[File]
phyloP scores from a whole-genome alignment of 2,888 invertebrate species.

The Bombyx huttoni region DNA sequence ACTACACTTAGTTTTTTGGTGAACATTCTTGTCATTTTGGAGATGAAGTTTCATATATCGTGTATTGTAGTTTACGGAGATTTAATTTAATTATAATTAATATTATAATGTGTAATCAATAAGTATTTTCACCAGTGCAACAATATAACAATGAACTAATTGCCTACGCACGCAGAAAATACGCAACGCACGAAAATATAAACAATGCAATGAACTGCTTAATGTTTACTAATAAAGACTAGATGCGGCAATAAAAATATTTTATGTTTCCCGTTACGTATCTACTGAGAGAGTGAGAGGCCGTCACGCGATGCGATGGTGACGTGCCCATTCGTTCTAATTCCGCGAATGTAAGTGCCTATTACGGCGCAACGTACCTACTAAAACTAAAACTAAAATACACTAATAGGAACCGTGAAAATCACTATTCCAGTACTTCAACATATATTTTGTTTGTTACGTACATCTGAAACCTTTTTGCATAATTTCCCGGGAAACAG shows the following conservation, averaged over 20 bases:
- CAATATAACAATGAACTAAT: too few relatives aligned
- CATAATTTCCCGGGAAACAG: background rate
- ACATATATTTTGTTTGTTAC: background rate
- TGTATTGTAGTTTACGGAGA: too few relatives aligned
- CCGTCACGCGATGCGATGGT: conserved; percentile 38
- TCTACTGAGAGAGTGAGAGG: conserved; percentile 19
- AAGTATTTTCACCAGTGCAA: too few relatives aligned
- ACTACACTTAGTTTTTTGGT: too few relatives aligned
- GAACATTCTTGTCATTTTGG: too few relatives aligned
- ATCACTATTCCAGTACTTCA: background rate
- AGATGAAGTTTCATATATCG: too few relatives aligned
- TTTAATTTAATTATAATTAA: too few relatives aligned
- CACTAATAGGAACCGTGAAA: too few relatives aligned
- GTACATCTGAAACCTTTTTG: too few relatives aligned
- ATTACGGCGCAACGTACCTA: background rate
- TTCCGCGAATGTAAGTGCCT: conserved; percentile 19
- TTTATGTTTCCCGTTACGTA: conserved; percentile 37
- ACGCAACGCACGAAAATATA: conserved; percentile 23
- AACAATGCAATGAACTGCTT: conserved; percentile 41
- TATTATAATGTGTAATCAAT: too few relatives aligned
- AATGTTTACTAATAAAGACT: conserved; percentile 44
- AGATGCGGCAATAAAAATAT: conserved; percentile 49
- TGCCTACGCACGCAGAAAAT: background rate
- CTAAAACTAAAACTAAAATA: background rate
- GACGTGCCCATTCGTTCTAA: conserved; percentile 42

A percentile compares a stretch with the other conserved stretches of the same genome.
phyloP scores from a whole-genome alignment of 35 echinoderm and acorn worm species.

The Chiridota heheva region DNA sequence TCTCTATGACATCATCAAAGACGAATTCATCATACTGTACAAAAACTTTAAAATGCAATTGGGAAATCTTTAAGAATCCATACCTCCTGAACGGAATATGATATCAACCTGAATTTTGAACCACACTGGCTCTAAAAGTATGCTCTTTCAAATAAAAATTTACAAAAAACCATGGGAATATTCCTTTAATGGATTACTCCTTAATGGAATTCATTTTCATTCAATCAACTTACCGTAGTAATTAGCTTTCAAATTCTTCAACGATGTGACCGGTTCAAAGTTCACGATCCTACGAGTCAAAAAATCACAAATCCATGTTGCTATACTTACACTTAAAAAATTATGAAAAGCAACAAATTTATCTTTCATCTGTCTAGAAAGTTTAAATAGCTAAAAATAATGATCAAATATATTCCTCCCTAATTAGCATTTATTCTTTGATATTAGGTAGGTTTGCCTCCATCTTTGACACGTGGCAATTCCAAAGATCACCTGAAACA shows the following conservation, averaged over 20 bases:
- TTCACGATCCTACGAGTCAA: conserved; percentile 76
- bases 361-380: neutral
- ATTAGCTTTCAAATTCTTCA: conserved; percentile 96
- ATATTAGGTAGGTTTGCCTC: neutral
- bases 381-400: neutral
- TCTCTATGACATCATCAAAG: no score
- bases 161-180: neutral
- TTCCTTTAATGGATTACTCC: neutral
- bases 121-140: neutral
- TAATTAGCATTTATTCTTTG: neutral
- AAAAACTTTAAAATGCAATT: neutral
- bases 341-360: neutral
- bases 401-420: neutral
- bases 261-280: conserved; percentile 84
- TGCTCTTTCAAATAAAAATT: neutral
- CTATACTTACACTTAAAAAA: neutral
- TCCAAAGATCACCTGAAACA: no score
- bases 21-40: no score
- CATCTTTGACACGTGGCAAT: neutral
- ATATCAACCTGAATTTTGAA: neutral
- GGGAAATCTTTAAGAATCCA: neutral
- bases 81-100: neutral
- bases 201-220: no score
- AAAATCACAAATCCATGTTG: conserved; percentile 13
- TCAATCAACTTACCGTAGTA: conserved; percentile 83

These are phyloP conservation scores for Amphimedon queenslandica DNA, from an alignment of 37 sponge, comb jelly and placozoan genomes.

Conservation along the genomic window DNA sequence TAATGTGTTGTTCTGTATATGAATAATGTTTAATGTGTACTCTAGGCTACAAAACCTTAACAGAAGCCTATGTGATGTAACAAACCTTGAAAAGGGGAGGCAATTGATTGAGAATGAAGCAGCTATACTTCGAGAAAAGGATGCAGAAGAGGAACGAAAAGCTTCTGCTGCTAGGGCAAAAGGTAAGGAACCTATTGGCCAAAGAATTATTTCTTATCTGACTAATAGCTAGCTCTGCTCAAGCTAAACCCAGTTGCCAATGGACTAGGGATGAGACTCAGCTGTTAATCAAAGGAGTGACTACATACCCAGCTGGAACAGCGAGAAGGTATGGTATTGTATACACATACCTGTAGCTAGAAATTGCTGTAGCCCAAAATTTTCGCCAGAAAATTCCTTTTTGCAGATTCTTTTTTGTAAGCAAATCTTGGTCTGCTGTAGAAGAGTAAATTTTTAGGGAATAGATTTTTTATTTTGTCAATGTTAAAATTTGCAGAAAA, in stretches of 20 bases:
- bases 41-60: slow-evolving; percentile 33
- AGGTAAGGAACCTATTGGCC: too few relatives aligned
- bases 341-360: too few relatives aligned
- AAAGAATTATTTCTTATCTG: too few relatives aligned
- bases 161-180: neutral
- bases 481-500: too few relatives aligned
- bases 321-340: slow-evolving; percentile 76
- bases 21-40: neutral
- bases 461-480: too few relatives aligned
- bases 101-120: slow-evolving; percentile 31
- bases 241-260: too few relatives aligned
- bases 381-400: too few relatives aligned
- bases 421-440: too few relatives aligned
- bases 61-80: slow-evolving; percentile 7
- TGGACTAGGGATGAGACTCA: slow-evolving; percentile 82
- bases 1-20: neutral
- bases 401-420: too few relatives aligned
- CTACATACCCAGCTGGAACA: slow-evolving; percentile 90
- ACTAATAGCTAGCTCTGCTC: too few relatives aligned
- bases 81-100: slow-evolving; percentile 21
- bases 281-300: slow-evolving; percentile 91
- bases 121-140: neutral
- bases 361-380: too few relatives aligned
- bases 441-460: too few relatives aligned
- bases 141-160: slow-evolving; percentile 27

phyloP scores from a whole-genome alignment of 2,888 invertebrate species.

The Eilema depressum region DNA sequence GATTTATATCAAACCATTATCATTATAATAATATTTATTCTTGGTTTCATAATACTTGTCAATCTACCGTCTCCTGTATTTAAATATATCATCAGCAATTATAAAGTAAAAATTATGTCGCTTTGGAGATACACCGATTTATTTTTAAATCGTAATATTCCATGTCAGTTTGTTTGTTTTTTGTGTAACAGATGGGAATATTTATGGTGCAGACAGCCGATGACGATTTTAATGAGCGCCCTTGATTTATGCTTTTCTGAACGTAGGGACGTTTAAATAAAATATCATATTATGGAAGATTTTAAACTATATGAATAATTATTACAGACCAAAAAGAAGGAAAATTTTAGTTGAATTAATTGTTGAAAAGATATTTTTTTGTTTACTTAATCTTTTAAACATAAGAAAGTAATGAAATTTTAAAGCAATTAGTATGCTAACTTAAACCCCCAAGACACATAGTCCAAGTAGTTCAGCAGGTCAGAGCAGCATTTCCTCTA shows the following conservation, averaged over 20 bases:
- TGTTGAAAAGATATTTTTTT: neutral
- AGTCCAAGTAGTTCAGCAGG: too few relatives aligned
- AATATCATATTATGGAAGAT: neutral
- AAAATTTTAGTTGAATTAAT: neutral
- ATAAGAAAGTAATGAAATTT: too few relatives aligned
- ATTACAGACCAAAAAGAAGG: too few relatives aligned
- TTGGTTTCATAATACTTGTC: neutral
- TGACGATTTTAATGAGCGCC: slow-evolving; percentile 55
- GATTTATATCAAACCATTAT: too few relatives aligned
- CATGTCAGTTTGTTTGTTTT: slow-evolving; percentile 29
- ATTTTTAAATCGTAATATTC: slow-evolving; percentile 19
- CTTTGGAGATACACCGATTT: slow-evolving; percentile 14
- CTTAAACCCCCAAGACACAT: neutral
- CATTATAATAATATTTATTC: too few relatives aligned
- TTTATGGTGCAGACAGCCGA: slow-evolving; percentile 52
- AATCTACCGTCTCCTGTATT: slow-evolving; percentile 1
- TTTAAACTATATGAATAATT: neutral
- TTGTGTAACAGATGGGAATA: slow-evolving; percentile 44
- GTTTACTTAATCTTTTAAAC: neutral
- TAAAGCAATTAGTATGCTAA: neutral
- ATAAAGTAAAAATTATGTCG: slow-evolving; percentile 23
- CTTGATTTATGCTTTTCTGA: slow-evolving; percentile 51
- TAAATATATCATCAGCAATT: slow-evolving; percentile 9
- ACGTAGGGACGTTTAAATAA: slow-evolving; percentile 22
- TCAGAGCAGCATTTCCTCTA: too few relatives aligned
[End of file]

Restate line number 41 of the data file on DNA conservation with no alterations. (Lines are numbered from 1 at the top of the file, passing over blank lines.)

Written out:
- AAAAACTTTAAAATGCAATT: neutral